A Structural Analysis of Written Chinese
The book Reading and writing Chinese: a guide to the Chinese writing system, the student’s 1,020 list, the official 2,000 list by William McNaughton and Li Ying describes si4 “four” as an “arbitrary character.” This seems odd to me considering that 四 si4 is a square with four corners, two of which are marked. When we look at xi1 “west,” we find even more correspondences in the similarity of character structure and in the fact that directions are considered coordinates of four positions: north, south, east, west. The Chinese orient themselves differently, however, using the order of east, south, west, and north, (dong1, nan2, xi1, bei3).
四下 = everywhere
Si4 xia4, which is “four” + “down,” means “everywhere”; this implies that four directions on earth constitutes “everywhere.”
Though west is not the fourth direction in Chinese, the sun sinks in the west no matter where you are, so there is the sense of finality in the west. The pronunciation of si4 is very close to 死 si3, which means “to die.” When the sun sinks, it is like the sun dies for the night. Sunset is a light show at a convenient time of day (as opposed to dawn, which is the signal to start working). This event seems to induce a desire for inebriates. Even the ancients appear to have had happy hour, which is why 酒jiu3 looks a lot like “west” with the addition of a water radical on the left, a line inside the bottle to show fluid. Note that “four,” “west,” and “wine/alcohol” also have similar Pinyin spellings: si, xi, jiu.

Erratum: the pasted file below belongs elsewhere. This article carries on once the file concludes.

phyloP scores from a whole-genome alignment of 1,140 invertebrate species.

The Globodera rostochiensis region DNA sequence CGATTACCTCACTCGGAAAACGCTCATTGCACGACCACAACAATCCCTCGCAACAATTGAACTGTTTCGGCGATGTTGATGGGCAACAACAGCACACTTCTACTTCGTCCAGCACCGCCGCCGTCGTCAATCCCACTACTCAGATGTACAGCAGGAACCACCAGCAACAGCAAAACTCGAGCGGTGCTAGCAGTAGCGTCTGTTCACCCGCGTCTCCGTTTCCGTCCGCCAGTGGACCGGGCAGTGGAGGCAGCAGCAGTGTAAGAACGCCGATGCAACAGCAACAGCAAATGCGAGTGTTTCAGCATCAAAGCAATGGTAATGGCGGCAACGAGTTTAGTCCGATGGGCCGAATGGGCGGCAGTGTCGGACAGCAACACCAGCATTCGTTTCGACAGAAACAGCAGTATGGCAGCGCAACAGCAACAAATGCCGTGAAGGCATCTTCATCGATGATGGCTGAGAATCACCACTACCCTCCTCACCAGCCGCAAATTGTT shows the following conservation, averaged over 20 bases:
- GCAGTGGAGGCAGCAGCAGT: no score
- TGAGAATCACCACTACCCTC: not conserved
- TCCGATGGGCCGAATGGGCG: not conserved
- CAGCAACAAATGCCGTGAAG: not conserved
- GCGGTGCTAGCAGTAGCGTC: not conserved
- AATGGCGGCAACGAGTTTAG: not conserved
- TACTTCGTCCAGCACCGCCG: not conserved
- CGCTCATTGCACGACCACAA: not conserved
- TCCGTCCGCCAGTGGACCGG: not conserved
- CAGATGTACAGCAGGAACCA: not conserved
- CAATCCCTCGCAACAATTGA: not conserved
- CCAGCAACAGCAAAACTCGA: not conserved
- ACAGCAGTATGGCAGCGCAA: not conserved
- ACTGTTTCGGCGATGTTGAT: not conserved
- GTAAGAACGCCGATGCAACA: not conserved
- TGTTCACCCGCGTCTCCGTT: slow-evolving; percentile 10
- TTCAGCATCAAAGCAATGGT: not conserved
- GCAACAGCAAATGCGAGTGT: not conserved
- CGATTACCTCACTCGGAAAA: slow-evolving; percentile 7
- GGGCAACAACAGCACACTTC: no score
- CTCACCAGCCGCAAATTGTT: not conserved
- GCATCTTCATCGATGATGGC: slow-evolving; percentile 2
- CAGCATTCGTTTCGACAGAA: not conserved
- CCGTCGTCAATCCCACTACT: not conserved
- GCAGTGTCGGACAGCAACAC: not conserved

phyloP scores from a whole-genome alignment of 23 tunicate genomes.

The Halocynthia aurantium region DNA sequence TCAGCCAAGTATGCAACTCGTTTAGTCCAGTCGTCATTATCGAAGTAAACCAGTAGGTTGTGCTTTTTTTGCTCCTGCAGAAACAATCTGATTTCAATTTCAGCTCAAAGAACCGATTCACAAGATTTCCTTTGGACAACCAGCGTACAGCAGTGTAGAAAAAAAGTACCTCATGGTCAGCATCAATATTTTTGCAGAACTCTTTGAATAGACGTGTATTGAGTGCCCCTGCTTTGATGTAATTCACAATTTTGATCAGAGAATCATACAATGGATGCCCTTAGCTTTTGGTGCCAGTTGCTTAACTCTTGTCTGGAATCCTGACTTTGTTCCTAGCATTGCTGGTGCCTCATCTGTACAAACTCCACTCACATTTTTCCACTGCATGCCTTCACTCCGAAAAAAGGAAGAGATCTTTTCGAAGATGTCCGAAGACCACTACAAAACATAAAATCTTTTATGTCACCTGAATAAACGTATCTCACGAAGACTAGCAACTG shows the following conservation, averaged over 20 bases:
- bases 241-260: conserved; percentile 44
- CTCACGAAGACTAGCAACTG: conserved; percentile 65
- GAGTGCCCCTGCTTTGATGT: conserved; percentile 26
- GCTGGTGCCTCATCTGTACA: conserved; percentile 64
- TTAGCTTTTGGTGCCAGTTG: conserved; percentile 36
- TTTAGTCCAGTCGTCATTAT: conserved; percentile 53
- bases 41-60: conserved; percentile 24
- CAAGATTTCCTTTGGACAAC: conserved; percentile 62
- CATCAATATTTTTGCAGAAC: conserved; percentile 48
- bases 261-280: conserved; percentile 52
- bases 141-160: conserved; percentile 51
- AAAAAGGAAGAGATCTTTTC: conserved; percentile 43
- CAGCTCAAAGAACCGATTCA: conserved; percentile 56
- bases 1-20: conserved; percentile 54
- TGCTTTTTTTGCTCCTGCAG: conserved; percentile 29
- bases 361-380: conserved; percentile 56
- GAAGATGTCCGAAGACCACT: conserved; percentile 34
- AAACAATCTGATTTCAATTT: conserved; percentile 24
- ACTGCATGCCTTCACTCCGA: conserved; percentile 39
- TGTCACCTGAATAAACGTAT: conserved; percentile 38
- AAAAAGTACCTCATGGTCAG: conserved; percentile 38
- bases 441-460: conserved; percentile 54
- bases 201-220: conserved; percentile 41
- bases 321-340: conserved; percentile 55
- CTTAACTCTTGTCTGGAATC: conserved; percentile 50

酋 qiu2 – chief of tribe, chieftain
酉 you3 – 10th terrestrial branch; a wine vessel; 10th earthly branch; 5-7 p.m. According to a lunar day calendar in The Last Days of Old Beijing: Life in the Vanishing Backstreets of a City Transformed, Michael Meyer, © 2008, Walker and Company, New York: “‘Five to seven P.M. is lucky; seven to nine P.M. is unlucky,’” page 74. Ms. Lin writes, “In 12 animal signs, 酉 is cock or hen (chicken). 酉时 yǒu3 shí2 is 5:00pm – 7:00pm.时 shi2 = time.” Perhaps this is the time when you eat chicken.
猷 you2 – to plan, to scheme
猶 you2 – as if, still
槱 you2 – ritual bonfire
丣 you3 – ancient form of the tenth of the twelve Terrestrial Branches, a version of 酉
䱖 liu2 liu3 – shark
Okay, so all of these characters loosely involve employing strategy: To be chief you planned, you schemed, probably helped by your superior knowledge that the best time to catch anything is as the sun goes down (5-7 p.m. generally). Notice that this bottle shape is related to the shark shape at bottom (“fish” is the radical on the left 䱖), which is another animal that goes after what it wants. The bonfire association could be that you used alcohol to start the fire, or you use alcohol in a fire ritual (or both). Wine was often used as a drug to inebriate unwilling females, so alcohol is a tool of strategy.